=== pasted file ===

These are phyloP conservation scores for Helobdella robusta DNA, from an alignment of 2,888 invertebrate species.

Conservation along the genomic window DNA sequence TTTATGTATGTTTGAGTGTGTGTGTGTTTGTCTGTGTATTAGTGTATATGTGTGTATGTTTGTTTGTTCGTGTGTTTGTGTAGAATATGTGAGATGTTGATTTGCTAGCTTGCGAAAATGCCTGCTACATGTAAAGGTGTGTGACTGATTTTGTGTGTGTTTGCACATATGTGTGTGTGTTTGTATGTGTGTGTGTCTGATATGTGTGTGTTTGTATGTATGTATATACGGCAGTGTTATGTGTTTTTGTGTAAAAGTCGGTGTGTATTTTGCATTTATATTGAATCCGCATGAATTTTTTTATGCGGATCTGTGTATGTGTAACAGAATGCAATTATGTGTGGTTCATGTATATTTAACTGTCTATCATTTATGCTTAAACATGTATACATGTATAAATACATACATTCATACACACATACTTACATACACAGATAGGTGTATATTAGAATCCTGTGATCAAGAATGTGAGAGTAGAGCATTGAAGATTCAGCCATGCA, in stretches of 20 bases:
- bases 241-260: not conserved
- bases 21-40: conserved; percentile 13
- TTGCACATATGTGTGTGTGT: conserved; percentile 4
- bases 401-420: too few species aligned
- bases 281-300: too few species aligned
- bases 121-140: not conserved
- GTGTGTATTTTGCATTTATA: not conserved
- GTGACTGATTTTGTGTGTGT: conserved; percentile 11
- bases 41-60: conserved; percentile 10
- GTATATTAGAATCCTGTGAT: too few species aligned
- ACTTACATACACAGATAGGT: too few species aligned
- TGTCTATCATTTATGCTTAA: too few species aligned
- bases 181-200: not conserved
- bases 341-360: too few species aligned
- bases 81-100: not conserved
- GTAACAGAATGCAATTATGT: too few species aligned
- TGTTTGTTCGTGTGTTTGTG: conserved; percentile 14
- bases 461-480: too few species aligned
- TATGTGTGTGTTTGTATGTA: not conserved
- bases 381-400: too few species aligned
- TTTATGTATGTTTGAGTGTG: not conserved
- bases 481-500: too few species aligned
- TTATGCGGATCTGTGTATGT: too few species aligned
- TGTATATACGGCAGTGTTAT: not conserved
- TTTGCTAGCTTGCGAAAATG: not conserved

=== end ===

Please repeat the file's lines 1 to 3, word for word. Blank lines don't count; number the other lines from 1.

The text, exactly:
These are phyloP conservation scores for Helobdella robusta DNA, from an alignment of 2,888 invertebrate species.

Conservation along the genomic window DNA sequence TTTATGTATGTTTGAGTGTGTGTGTGTTTGTCTGTGTATTAGTGTATATGTGTGTATGTTTGTTTGTTCGTGTGTTTGTGTAGAATATGTGAGATGTTGATTTGCTAGCTTGCGAAAATGCCTGCTACATGTAAAGGTGTGTGACTGATTTTGTGTGTGTTTGCACATATGTGTGTGTGTTTGTATGTGTGTGTGTCTGATATGTGTGTGTTTGTATGTATGTATATACGGCAGTGTTATGTGTTTTTGTGTAAAAGTCGGTGTGTATTTTGCATTTATATTGAATCCGCATGAATTTTTTTATGCGGATCTGTGTATGTGTAACAGAATGCAATTATGTGTGGTTCATGTATATTTAACTGTCTATCATTTATGCTTAAACATGTATACATGTATAAATACATACATTCATACACACATACTTACATACACAGATAGGTGTATATTAGAATCCTGTGATCAAGAATGTGAGAGTAGAGCATTGAAGATTCAGCCATGCA, in stretches of 20 bases:
- bases 241-260: not conserved